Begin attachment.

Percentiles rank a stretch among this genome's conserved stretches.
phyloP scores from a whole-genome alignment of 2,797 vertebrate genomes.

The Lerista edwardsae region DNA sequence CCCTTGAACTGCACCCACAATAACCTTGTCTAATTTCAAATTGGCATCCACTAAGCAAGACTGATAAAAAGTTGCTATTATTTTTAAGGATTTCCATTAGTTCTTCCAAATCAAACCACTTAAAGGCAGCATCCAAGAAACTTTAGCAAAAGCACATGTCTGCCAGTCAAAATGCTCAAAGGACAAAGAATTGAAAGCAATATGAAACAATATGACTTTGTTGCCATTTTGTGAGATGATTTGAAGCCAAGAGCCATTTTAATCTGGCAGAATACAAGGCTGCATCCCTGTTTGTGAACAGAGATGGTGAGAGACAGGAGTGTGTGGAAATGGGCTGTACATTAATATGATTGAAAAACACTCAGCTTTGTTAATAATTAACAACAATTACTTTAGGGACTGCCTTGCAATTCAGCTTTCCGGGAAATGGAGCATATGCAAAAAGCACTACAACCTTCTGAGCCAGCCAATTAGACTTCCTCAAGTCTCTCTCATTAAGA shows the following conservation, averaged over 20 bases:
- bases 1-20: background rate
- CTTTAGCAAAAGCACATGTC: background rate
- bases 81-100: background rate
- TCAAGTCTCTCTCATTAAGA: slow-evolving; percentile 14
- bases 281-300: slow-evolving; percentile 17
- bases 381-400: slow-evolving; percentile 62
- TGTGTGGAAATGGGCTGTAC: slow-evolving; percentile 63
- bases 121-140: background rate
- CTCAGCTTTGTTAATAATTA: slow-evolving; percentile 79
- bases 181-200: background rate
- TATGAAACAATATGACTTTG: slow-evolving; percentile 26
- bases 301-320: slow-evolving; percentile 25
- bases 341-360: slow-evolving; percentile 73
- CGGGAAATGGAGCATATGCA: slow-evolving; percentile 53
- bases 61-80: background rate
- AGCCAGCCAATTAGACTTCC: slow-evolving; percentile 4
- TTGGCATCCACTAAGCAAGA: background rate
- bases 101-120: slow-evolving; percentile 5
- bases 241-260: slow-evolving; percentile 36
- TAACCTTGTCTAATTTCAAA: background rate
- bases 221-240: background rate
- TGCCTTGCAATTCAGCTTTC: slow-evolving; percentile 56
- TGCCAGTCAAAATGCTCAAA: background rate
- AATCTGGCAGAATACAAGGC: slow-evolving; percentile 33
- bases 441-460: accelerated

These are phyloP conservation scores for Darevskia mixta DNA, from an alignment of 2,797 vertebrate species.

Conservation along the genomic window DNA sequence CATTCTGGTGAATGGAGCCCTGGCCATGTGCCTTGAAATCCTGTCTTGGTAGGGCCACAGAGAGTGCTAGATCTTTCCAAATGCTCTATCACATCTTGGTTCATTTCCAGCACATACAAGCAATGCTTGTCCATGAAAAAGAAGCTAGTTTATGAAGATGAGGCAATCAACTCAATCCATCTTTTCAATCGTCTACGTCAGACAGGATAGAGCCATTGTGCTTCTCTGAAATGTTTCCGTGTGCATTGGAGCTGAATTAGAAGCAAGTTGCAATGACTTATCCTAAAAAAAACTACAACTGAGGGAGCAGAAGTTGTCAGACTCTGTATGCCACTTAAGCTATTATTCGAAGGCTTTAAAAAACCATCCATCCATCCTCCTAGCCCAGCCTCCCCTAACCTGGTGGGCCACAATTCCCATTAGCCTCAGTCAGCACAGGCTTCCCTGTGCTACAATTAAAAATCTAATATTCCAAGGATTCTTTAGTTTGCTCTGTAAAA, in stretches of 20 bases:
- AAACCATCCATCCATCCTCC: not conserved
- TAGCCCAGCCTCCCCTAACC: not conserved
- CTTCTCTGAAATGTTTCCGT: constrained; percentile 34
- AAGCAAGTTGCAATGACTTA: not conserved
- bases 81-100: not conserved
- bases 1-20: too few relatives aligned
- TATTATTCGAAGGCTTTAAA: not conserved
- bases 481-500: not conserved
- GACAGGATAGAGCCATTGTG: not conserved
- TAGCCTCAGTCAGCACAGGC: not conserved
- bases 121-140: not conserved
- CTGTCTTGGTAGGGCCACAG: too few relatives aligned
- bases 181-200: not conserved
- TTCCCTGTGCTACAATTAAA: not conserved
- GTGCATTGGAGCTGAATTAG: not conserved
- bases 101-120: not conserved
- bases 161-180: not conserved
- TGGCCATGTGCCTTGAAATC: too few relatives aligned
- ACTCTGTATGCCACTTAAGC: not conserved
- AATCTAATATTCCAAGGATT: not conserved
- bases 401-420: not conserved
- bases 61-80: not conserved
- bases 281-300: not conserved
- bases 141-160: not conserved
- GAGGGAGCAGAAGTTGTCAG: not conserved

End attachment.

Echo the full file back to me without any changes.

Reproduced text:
Percentiles rank a stretch among this genome's conserved stretches.
phyloP scores from a whole-genome alignment of 2,797 vertebrate genomes.

The Lerista edwardsae region DNA sequence CCCTTGAACTGCACCCACAATAACCTTGTCTAATTTCAAATTGGCATCCACTAAGCAAGACTGATAAAAAGTTGCTATTATTTTTAAGGATTTCCATTAGTTCTTCCAAATCAAACCACTTAAAGGCAGCATCCAAGAAACTTTAGCAAAAGCACATGTCTGCCAGTCAAAATGCTCAAAGGACAAAGAATTGAAAGCAATATGAAACAATATGACTTTGTTGCCATTTTGTGAGATGATTTGAAGCCAAGAGCCATTTTAATCTGGCAGAATACAAGGCTGCATCCCTGTTTGTGAACAGAGATGGTGAGAGACAGGAGTGTGTGGAAATGGGCTGTACATTAATATGATTGAAAAACACTCAGCTTTGTTAATAATTAACAACAATTACTTTAGGGACTGCCTTGCAATTCAGCTTTCCGGGAAATGGAGCATATGCAAAAAGCACTACAACCTTCTGAGCCAGCCAATTAGACTTCCTCAAGTCTCTCTCATTAAGA shows the following conservation, averaged over 20 bases:
- bases 1-20: background rate
- CTTTAGCAAAAGCACATGTC: background rate
- bases 81-100: background rate
- TCAAGTCTCTCTCATTAAGA: slow-evolving; percentile 14
- bases 281-300: slow-evolving; percentile 17
- bases 381-400: slow-evolving; percentile 62
- TGTGTGGAAATGGGCTGTAC: slow-evolving; percentile 63
- bases 121-140: background rate
- CTCAGCTTTGTTAATAATTA: slow-evolving; percentile 79
- bases 181-200: background rate
- TATGAAACAATATGACTTTG: slow-evolving; percentile 26
- bases 301-320: slow-evolving; percentile 25
- bases 341-360: slow-evolving; percentile 73
- CGGGAAATGGAGCATATGCA: slow-evolving; percentile 53
- bases 61-80: background rate
- AGCCAGCCAATTAGACTTCC: slow-evolving; percentile 4
- TTGGCATCCACTAAGCAAGA: background rate
- bases 101-120: slow-evolving; percentile 5
- bases 241-260: slow-evolving; percentile 36
- TAACCTTGTCTAATTTCAAA: background rate
- bases 221-240: background rate
- TGCCTTGCAATTCAGCTTTC: slow-evolving; percentile 56
- TGCCAGTCAAAATGCTCAAA: background rate
- AATCTGGCAGAATACAAGGC: slow-evolving; percentile 33
- bases 441-460: accelerated

These are phyloP conservation scores for Darevskia mixta DNA, from an alignment of 2,797 vertebrate species.

Conservation along the genomic window DNA sequence CATTCTGGTGAATGGAGCCCTGGCCATGTGCCTTGAAATCCTGTCTTGGTAGGGCCACAGAGAGTGCTAGATCTTTCCAAATGCTCTATCACATCTTGGTTCATTTCCAGCACATACAAGCAATGCTTGTCCATGAAAAAGAAGCTAGTTTATGAAGATGAGGCAATCAACTCAATCCATCTTTTCAATCGTCTACGTCAGACAGGATAGAGCCATTGTGCTTCTCTGAAATGTTTCCGTGTGCATTGGAGCTGAATTAGAAGCAAGTTGCAATGACTTATCCTAAAAAAAACTACAACTGAGGGAGCAGAAGTTGTCAGACTCTGTATGCCACTTAAGCTATTATTCGAAGGCTTTAAAAAACCATCCATCCATCCTCCTAGCCCAGCCTCCCCTAACCTGGTGGGCCACAATTCCCATTAGCCTCAGTCAGCACAGGCTTCCCTGTGCTACAATTAAAAATCTAATATTCCAAGGATTCTTTAGTTTGCTCTGTAAAA, in stretches of 20 bases:
- AAACCATCCATCCATCCTCC: not conserved
- TAGCCCAGCCTCCCCTAACC: not conserved
- CTTCTCTGAAATGTTTCCGT: constrained; percentile 34
- AAGCAAGTTGCAATGACTTA: not conserved
- bases 81-100: not conserved
- bases 1-20: too few relatives aligned
- TATTATTCGAAGGCTTTAAA: not conserved
- bases 481-500: not conserved
- GACAGGATAGAGCCATTGTG: not conserved
- TAGCCTCAGTCAGCACAGGC: not conserved
- bases 121-140: not conserved
- CTGTCTTGGTAGGGCCACAG: too few relatives aligned
- bases 181-200: not conserved
- TTCCCTGTGCTACAATTAAA: not conserved
- GTGCATTGGAGCTGAATTAG: not conserved
- bases 101-120: not conserved
- bases 161-180: not conserved
- TGGCCATGTGCCTTGAAATC: too few relatives aligned
- ACTCTGTATGCCACTTAAGC: not conserved
- AATCTAATATTCCAAGGATT: not conserved
- bases 401-420: not conserved
- bases 61-80: not conserved
- bases 281-300: not conserved
- bases 141-160: not conserved
- GAGGGAGCAGAAGTTGTCAG: not conserved